In the sixth century Ireland was greatly in advance of her sister-isle in general culture and religious fervour. Her Church was "the burning and shining light of the Western World;" like the bright beacon of some rock-planted lighthouse, which flings its warning and helpful radiance over a wild waste of waters, it sent forth a pure and sacred glow to illuminate the dark places of heathendom. The English scholars were jealous of the superior fame of Ireland as the home of learning. She had her churches and almshouses, and she had also her colleges, schools and libraries. Baeda informs us that many of the nobles, and of the lower ranks of the English nation, repaired thither for purposes of study,1 or to lead a calm and spiritual life. She had also her monastic system, a system peculiar to herself, and a system which differed widely from that afterwards established by the Mediaeval Founders. Her monasteries were numerous, and wherever they were situated they became centres of civilisation and of the highest moral influence. While the Eastern monks or anchorites made a condition of passive meditation the secret of a devout life, and dispersed into the solitudes of the desert to satisfy their aspirations by stern self-discipline and rigid asceticism, the Irish monks adopted the doctrine afterwards formulated by S. Bernard in the well-known phrase, "Laborare est orare," and thought that they did nothing well unless it was done for the good of their fellowmen. They prayed frequently and fasted oft, but they did not deny themselves the sweet pleasures of a domestic life, and many families, all probably belonging to one particular tribe, were united in these remarkable communities. It may almost be said that they set the type and pattern of what may be called Christian Socialism. Their members shared all things in common; they worked, they prayed together; if threatened by an enemy, they rose with one consent against him. They acknowledged the rule of a superior, whose authority seems generally to have been hereditary, and with whom they may well have been connected by the ties of blood; so that each convert combined the features both of 1 Baeda, iii. 27.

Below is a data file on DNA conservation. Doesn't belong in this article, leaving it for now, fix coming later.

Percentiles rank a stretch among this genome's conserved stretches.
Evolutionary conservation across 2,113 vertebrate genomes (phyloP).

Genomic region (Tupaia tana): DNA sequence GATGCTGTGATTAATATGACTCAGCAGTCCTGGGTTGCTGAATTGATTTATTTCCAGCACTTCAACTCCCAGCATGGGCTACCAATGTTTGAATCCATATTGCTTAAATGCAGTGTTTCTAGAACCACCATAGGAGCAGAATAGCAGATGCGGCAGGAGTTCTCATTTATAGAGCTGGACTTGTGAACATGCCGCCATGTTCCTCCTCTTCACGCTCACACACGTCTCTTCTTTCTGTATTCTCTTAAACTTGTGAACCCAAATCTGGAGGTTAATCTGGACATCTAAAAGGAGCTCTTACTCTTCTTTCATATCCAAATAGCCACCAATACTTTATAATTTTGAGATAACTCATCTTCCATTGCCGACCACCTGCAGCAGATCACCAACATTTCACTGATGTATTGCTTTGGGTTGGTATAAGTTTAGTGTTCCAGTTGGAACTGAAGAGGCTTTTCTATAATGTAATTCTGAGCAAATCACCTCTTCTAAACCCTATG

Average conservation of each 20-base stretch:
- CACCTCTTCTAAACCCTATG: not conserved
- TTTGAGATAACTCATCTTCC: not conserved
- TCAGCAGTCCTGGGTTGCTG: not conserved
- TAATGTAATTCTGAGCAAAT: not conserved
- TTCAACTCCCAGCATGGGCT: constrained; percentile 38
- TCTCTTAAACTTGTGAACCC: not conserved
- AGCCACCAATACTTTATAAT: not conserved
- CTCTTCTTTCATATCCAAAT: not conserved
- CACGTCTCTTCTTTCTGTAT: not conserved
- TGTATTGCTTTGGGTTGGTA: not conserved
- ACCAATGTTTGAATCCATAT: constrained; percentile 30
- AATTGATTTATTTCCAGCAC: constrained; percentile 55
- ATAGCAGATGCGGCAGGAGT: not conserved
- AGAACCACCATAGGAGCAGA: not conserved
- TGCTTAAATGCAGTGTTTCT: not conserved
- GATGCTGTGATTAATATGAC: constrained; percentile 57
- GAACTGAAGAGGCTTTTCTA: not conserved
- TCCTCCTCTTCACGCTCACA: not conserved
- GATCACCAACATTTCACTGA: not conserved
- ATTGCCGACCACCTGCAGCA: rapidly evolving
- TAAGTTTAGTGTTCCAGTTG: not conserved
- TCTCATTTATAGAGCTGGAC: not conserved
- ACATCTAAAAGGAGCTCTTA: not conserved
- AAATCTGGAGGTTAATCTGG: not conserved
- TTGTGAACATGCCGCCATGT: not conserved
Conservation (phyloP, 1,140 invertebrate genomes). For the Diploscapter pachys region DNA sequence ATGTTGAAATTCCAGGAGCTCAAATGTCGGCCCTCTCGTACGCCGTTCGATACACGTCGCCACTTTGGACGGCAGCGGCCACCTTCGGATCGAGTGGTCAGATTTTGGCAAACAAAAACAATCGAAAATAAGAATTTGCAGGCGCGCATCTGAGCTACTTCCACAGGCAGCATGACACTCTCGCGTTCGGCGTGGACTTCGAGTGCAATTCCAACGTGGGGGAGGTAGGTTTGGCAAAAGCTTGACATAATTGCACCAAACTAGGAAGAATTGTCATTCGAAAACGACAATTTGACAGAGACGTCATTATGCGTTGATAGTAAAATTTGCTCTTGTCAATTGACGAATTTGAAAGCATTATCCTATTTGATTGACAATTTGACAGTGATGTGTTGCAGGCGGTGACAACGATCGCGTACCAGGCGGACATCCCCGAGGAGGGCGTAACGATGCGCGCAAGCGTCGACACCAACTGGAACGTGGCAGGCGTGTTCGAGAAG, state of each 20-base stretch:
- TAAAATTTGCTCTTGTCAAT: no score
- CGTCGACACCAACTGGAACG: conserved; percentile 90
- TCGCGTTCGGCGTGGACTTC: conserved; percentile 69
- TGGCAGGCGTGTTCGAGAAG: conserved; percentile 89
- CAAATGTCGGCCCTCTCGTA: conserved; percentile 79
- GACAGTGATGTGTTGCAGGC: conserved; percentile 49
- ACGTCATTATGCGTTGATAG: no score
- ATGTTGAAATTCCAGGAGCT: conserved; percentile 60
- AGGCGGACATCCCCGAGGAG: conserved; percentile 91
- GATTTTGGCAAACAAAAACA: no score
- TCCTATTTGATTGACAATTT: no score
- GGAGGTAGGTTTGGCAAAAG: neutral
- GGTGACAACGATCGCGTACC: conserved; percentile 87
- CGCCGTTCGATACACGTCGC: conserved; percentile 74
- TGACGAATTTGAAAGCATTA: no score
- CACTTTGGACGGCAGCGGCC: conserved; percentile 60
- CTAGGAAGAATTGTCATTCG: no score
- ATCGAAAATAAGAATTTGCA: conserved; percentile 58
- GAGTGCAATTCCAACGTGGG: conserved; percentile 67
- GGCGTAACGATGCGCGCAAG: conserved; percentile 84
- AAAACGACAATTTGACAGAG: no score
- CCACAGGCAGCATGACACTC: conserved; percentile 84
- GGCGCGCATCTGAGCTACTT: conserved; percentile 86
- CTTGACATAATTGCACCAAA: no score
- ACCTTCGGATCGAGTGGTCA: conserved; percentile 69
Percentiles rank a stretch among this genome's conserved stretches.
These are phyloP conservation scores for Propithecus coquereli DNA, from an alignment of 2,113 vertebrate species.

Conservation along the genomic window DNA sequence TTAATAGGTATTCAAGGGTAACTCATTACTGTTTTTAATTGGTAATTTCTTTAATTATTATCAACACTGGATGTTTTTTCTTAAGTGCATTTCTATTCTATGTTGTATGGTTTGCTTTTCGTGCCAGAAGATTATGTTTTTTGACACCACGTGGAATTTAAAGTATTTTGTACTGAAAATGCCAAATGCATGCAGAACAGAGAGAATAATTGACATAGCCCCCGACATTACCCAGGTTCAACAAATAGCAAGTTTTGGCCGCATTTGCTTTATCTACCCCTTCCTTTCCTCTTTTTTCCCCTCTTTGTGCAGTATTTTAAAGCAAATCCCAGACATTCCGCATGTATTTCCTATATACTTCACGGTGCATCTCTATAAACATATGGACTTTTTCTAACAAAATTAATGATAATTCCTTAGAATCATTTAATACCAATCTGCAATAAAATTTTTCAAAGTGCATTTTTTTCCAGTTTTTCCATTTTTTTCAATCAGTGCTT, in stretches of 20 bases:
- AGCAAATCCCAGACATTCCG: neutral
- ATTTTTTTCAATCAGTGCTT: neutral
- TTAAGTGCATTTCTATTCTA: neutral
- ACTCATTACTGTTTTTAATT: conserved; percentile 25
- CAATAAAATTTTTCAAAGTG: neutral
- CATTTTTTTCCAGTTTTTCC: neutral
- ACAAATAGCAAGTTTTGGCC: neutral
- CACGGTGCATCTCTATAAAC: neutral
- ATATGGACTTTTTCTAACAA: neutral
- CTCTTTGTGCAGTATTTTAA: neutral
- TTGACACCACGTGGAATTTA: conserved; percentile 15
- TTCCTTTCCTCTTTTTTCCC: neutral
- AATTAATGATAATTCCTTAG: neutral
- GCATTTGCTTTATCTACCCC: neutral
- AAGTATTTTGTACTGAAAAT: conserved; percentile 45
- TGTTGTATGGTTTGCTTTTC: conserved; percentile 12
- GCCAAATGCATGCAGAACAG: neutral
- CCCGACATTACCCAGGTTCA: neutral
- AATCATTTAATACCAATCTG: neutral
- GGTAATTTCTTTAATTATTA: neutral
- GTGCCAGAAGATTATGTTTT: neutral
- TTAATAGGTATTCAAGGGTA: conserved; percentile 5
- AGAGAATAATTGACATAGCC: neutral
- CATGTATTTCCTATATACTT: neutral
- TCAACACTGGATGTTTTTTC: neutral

a clannish and a monastic organisation. And though I see no reason to suppose that their members were counted by hundreds, and tens of hundreds, as some authorities assert, yet it is probable that each community was of considerable strength, and it is certain that in each were represented all classes of the population. There were priests among them, of course, and there were also writers and caligraphers, musicians, painters, and carvers; men who could wield the pen, and men who could handle the plough. Over all ruled one supreme personage, exercising a kind of theocratic rule, prince and priest, abbot and legislator, as powerful as much from the force of his character or his natural genius, as from the traditional sanctity of his position.

But, besides the Abbot, each monastic colony had its Bishop or Bishops,1 an ecclesiastical anomaly, which has sadly perplexed historians, and proved the subject of a fertile and ingenious controversy. Let me frankly confess that I see no grounds for believing that the Celtic Bishops exercised any territorial jurisdiction. They were Bishops without dioceses; missionary Bishops; whose chief object seems to have been to continue the succession, and ordain priests. Whether they were subject to the rule of the monasteries with which their names are connected, it seems impossible to determine; they may simply have held themselves aloof as representing the Universal Church. All that can be safely asserted is, the impossibility of denying, in the face of undisputed tradition and authentic testimony, the existence of the Episcopal order in the monastic communities of Ireland.

It might reasonably be supposed that the lively fancy of the Celt would not fail to divert itself with so congenial a subject as the Irish Saints. It took this glorious army, and arrayed it in martial order, dividing it into three great battalions: the first, led by the Patron Saint of Erin, was wholly composed of Bishops, Roman, British, Frankish, and Irish-Scottish, and shone with the radiance of the sun; the second, commanded by S. Columba, and consisting exclusively of priests, glowed like the moon; and the third, under the guidance of S. Colman and S. Aidan, numbering 1 Dr. Todd, "Life of S. Patrick," pp. 171, 172.